The Anniversary

Posted: July 22, 2015 in abuse, anxiety, domestic violence, fear, ptsd
Tags: , , , ,

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Today is the six-year anniversary of the day I left my abusive husband. I didn’t even realize that was the case until I found myself wondering why I was having a PTSD flare up. I couldn’t pinpoint any triggers, but the last few nights I’ve been up with insomnia. I’ve been anxious, irritable, tense, and then today I started feeling paranoia set in, and I found myself trying to track my ex down online, and trying to make certain I wasn’t traceable through my old name. Nothing had happened to cause me to feel triggered.. and then I realized the date.

Six years ago today is the day the events in my blog post “Don’t Look Back” took place, and today I feel myself constantly looking over my shoulder, checking out my window, flinching in response to shadows. I feel a “twitch” insisting I look up a background check on my ex, just to be sure he’s still living in the same place, still hasn’t moved, still hasn’t come looking for me. I feel an obsessive need to find something, anything he’s posted online recently, just to be sure he hasn’t gone off grid. Just so I know where he is and what he’s up to. But to what end? How long will I keep having to deal with this fear?

I haven’t gone anywhere today. I’ve stayed inside, only stepping out long enough to let the dog use the bathroom. But that’s only seemed to increase my sense of paranoia. I’m near tears. Why do I feel this way? After everything I’ve been through, all the progress I’ve made, all the healing, all I’ve accomplished, all the time that has passed… How does my biological clock pick up on nothing more than a date and trigger my body into a panic?

Why don’t I feel safe? Why am I still terrified by his temper? Why am I still haunted by his angry eyes, the sense of his fingers pressed into my throat, his raised fist, his massive bulk? Why do I keep expecting to hear him pounding on my door, breaking my window? Why am I overcome with a desire to flee, to wake my son and leave everything behind and just drive away?

And as I contemplate that feeling, I realize I’m constantly preparing myself for the possibility I may need to flee. Minimizing my material possessions, avoiding social interactions with neighbors, avoiding community involvement, keeping disconnected emotionally and socially, keeping an emergency fund on hand… Without a moments notice, I could be out that door and driving half-way across the states. I’m used to starting fresh. Comes from being raised a military brat.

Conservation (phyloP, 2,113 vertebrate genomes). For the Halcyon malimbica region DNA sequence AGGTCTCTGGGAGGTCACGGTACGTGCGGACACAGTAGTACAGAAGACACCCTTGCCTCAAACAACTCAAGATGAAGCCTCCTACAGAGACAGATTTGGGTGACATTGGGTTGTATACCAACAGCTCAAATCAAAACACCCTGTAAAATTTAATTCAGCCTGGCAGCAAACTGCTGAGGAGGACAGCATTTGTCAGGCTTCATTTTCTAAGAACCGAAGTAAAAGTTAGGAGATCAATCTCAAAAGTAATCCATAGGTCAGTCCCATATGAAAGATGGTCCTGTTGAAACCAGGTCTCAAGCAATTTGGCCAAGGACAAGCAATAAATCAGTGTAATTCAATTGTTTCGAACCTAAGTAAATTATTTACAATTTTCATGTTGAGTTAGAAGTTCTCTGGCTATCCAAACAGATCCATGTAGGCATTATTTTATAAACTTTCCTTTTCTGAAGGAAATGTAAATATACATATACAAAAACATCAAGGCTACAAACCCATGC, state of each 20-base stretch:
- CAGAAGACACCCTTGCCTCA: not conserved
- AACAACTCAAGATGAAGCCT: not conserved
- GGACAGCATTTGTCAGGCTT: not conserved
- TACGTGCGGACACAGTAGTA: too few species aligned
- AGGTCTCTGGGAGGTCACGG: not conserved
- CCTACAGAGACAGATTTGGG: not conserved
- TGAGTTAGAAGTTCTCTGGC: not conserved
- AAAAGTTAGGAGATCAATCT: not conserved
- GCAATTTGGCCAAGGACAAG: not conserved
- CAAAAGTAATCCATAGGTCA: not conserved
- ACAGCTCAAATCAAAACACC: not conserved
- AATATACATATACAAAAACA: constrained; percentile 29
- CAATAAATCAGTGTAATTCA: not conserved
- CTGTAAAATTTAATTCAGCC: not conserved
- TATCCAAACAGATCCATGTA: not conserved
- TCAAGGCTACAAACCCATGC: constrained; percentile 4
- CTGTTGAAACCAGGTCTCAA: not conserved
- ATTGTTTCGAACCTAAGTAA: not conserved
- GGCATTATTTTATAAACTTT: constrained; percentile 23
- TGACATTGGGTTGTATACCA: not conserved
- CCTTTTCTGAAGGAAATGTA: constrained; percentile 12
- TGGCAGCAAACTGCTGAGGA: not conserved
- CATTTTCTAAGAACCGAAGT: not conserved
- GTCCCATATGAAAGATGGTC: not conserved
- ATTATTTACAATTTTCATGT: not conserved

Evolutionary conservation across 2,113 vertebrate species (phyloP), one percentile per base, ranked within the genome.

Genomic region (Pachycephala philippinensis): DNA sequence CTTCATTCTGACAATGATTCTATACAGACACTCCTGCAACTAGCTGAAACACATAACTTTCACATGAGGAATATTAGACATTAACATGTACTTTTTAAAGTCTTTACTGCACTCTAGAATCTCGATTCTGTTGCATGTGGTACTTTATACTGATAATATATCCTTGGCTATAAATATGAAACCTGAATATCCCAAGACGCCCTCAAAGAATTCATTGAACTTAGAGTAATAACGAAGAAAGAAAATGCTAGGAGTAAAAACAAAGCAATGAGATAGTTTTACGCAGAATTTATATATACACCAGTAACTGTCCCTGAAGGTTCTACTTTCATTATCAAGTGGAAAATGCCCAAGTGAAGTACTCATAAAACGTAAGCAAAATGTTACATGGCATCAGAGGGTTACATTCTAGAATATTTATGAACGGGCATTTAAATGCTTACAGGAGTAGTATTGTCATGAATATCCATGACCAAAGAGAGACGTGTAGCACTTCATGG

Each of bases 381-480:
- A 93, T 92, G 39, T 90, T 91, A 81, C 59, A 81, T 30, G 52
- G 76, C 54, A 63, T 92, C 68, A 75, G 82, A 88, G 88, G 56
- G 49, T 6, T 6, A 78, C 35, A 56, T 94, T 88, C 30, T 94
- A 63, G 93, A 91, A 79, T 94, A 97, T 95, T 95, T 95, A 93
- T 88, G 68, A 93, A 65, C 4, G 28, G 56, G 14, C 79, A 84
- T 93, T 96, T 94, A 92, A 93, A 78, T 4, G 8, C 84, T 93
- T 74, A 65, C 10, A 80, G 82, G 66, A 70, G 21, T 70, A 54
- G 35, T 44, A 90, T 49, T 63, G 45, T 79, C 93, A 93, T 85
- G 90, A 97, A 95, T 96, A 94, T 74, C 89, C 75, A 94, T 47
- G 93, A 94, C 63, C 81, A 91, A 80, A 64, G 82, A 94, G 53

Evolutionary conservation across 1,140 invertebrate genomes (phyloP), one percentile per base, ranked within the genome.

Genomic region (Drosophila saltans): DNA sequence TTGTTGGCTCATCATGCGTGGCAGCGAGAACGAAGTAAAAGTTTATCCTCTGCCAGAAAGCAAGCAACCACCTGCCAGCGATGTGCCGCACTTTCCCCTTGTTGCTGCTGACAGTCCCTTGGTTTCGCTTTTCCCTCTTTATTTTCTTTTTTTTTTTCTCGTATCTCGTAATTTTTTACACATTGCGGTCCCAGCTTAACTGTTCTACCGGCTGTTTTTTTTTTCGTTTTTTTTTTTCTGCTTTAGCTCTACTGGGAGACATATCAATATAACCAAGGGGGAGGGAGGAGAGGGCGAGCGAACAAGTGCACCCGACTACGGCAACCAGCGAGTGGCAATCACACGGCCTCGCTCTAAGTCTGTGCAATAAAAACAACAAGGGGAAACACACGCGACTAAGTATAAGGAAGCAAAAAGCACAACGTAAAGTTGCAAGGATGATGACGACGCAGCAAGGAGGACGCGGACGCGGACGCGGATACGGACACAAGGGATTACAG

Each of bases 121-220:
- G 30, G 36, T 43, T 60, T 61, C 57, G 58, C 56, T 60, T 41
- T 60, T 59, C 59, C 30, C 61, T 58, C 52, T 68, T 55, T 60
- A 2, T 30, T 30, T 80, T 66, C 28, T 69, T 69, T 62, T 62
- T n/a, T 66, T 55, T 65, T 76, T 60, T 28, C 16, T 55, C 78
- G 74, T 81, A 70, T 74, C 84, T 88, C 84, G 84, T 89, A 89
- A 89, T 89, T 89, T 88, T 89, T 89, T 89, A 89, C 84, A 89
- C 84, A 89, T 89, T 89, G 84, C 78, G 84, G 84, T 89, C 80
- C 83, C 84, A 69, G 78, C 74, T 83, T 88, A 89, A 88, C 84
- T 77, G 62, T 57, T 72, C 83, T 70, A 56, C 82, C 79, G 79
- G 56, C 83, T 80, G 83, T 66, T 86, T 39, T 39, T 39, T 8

But there’s no need for me to feel so afraid. There’s no need for me to remain disconnected. There’s no need. I’m safe here. Aren’t I?

It’s been six years. I have a new name. I live somewhere he’d never think to look for me. I have a protective dog for a companion. Most days I’m happy and well and “free”. I don’t even think about him, or when I do I know it’s just an unrealistic fear triggered by something trivial that reminds me of one of our fights. I write about it, talk about it with my therapist, and move on. And then I have days like today… and I realize I’ll never really be “over it”. My PTSD isn’t going to go away. Healing doesn’t mean I’ll get “all better”. It means I’ll learn to cope, I’ll learn to deal, I’ll learn to handle the bad days and live for the good days.

On the anniversary of my flight from abuse, I want to remind myself that I made the right decision, that I have grown and changed in so many ways! I’m a completely different person now. A stronger person. A more confident person. A happier person. A more passionate person. I’ve escaped so much more than an abusive marriage. I’ve escaped the prison of my own closed mind and self-inflicted limitations. While it has been a struggle, I’ve not lost the idealism of my youth. I’ve overcome the threat of death itself, and I won’t let ANYTHING hold me back any more.

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Comments
  1. jennymarie4 says:

    You are a strong woman! I guess the memories of the abuse won’t completely go away, but I hope they lessen as each year (each day) goes by.

    Liked by 1 person

  2. mohawkyo8 says:

    Bless your heart, I have been there, 25 years ago. I still have those same feelings, but I can get over them because he’s remarried and torturing someone else. I still wake up afraid some mornings and I have to force myself to function. The one thing that has helped me the most is the decision I made, I will not give him another day of being afraid, not another hour, not another minute. I deserve to be happy, and thoughts of him negatively affect my happiness. You are doing very good in dealing with your situation, give yourself credit for facing down the bad and go do something to celebrate your strength and another year of freedom.

    Liked by 1 person

  3. betternotbroken says:

    Congratulations on your escape and gaining your freedom in the real world. It is amazing how flareups can keep a better calendar than we can consciously. Keep going, you are doing a great job and are a brave wonderful person!

    Liked by 1 person

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